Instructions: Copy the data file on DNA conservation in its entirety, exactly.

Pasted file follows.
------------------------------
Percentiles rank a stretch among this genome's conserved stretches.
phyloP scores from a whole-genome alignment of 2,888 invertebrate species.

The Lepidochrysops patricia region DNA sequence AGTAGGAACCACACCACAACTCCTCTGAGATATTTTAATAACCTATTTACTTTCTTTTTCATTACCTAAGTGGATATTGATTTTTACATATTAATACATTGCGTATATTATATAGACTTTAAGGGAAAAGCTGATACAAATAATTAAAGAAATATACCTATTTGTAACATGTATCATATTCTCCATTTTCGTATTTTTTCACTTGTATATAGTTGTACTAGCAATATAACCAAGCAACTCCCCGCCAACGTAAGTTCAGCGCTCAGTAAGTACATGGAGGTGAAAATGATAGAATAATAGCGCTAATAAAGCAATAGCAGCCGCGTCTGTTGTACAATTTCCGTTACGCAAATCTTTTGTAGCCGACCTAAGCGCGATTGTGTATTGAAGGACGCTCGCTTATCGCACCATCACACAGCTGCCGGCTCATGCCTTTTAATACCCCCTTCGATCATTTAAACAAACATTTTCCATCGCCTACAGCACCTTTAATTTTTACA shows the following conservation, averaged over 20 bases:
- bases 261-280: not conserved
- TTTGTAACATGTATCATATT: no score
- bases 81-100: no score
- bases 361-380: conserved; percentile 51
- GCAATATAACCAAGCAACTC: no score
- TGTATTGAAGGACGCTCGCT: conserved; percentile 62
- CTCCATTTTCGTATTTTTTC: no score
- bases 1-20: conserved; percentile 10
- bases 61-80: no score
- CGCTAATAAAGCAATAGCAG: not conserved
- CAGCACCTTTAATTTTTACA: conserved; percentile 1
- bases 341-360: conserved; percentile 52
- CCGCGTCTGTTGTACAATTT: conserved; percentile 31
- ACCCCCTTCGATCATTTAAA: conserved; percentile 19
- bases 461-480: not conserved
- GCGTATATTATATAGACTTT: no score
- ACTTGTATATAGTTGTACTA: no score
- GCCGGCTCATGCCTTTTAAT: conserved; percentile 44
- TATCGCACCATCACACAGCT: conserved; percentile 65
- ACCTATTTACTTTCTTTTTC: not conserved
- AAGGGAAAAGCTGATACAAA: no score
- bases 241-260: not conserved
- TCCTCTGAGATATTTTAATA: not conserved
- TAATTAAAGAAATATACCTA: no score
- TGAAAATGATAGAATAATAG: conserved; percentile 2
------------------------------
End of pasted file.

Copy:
Percentiles rank a stretch among this genome's conserved stretches.
phyloP scores from a whole-genome alignment of 2,888 invertebrate species.

The Lepidochrysops patricia region DNA sequence AGTAGGAACCACACCACAACTCCTCTGAGATATTTTAATAACCTATTTACTTTCTTTTTCATTACCTAAGTGGATATTGATTTTTACATATTAATACATTGCGTATATTATATAGACTTTAAGGGAAAAGCTGATACAAATAATTAAAGAAATATACCTATTTGTAACATGTATCATATTCTCCATTTTCGTATTTTTTCACTTGTATATAGTTGTACTAGCAATATAACCAAGCAACTCCCCGCCAACGTAAGTTCAGCGCTCAGTAAGTACATGGAGGTGAAAATGATAGAATAATAGCGCTAATAAAGCAATAGCAGCCGCGTCTGTTGTACAATTTCCGTTACGCAAATCTTTTGTAGCCGACCTAAGCGCGATTGTGTATTGAAGGACGCTCGCTTATCGCACCATCACACAGCTGCCGGCTCATGCCTTTTAATACCCCCTTCGATCATTTAAACAAACATTTTCCATCGCCTACAGCACCTTTAATTTTTACA shows the following conservation, averaged over 20 bases:
- bases 261-280: not conserved
- TTTGTAACATGTATCATATT: no score
- bases 81-100: no score
- bases 361-380: conserved; percentile 51
- GCAATATAACCAAGCAACTC: no score
- TGTATTGAAGGACGCTCGCT: conserved; percentile 62
- CTCCATTTTCGTATTTTTTC: no score
- bases 1-20: conserved; percentile 10
- bases 61-80: no score
- CGCTAATAAAGCAATAGCAG: not conserved
- CAGCACCTTTAATTTTTACA: conserved; percentile 1
- bases 341-360: conserved; percentile 52
- CCGCGTCTGTTGTACAATTT: conserved; percentile 31
- ACCCCCTTCGATCATTTAAA: conserved; percentile 19
- bases 461-480: not conserved
- GCGTATATTATATAGACTTT: no score
- ACTTGTATATAGTTGTACTA: no score
- GCCGGCTCATGCCTTTTAAT: conserved; percentile 44
- TATCGCACCATCACACAGCT: conserved; percentile 65
- ACCTATTTACTTTCTTTTTC: not conserved
- AAGGGAAAAGCTGATACAAA: no score
- bases 241-260: not conserved
- TCCTCTGAGATATTTTAATA: not conserved
- TAATTAAAGAAATATACCTA: no score
- TGAAAATGATAGAATAATAG: conserved; percentile 2